the demand Ior spectacles.
Whenever income, preIerences or the price oI a related good or service changes,
the demand curve shiIts. You can try out the eIIects oI changes in the graph on the

ow Iook at tese (ceck te status bar for information)

b. Supply - analysing the sellers'

Further questions

"uestion nswer
Is this statement true or false?
"If the price of osteopathy falls, the demand curve will shift."


igure 6 The demand for osteopathy treatments

The Economics of Health

Unit 2. The free market approach

Page 15


b. Supply - analysing the sellers behaviour

igure 7. The supply curve for osteopathy

The sellers in this market are the osteopaths we described earlier. We assume that these osteopaths want to maximise their proIits.
What are proIits and how can they be maximised? Osteopaths earn money (7evenue) by selling their services e.g. by massaging
away muscular strains. Out oI this revenue they need to pay Ior the Iactors they use to produce the treatment (costs) e.g. pay their
receptionist, pay the rent or pay Ior a new ultrasound machine. ProIit is the excess oI revenue over costs.

aximising profits
Seeking to maximise proIits leads each osteopath to want to sell more care at higher prices. There is a reliable and predictable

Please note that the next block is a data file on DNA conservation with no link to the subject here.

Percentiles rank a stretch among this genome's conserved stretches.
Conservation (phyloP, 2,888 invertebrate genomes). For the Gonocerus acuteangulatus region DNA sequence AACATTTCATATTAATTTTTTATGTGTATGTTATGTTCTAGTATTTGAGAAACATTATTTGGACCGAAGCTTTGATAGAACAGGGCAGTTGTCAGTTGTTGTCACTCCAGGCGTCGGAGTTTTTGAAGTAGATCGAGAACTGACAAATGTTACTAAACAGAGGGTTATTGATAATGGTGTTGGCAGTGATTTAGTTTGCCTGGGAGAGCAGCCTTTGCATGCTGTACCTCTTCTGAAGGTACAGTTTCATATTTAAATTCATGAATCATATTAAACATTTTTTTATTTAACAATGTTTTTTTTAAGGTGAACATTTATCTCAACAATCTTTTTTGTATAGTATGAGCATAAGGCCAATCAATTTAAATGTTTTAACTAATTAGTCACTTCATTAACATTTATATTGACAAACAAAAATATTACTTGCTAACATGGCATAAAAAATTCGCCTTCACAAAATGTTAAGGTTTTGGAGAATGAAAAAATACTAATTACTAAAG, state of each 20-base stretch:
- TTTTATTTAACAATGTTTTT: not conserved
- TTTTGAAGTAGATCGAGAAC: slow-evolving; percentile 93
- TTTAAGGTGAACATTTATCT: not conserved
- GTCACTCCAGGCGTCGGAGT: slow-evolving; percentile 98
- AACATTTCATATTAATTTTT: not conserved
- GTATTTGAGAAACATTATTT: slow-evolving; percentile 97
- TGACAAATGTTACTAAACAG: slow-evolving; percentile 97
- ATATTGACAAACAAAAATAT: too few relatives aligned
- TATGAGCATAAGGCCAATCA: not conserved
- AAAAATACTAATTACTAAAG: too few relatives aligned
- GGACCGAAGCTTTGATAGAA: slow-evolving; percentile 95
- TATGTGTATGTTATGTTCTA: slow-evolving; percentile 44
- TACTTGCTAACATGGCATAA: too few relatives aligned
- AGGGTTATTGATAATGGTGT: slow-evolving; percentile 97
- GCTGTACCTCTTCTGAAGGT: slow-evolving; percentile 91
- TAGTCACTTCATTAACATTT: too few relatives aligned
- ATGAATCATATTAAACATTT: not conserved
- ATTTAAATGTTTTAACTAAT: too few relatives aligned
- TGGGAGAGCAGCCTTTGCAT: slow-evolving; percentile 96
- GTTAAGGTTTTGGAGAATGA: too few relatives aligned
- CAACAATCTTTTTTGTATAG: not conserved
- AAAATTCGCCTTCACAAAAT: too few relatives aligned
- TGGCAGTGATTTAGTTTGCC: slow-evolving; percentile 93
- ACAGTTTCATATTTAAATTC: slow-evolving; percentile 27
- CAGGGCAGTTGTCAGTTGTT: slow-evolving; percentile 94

positive relationship between price and quantity supplied. Formally, supply is deIined as the quantity oI a good or service that a
population oI sellers is willing and able to sell at every conceivable price. This positive relationship is shown graphically by the
supply curve on the leIt - SS. II the price changes there is a movement along the supply curve (see Figure 7). At price P the
osteopath population is prepared to sell Q t7eatments. When the price rises to P' the osteopath population is prepared to sell Q'
t7eatments - this might be because more people become osteopaths when it becomes a more lucrative job.

ange in costs
II the level oI Iactor costs changes then the supply curve will shift. For example nurses' wages could go up or the rent could Iall.
Let's look at the eIIects oI these.
In Figure 8, SS is the initial supply curve Ior treatments. Imagine that nurses' wages rise, pushing up osteopaths' costs. The
osteopaths react by being prepared to supply Iewer treatments at each price (this may be because there are Iewer osteopaths). At a
price such as P' osteopaths are now only prepared to sell Q" treatments rather than Q'. The supply curve shiIts inwards to S'S'.

Now imagine that rents Iall. The proIit oI osteopaths will increase Ior each treatment. The osteopath population will react by being
prepared to supply more treatments at each price. At the price P' osteopaths are now prepared to sell Q"' treatments rather than Q'.
The supply curve shiIts outwards.
ow Iook at tese check the status bar for information)

c. The market

Further questions

"uestion nswer
urses' wages rise. Which one of these describes the behaviour of osteopaths?
A. They will be prepared to sell more treatments
B. They will be prepared to sell the same number of treatments
C. They will be prepared to sell fewer treatments

Fall Nurses' pay Rise
Fall Rent Rise

igure 8.

1he Lconomlcs of
PealLh Care

unlL 2 1he free markeL

age 16


c 1he markeL

llgure 9

We can now puL Lhe demand and supply curves
LogeLher 1hls wlll glve us a plcLure of Lhe markeL for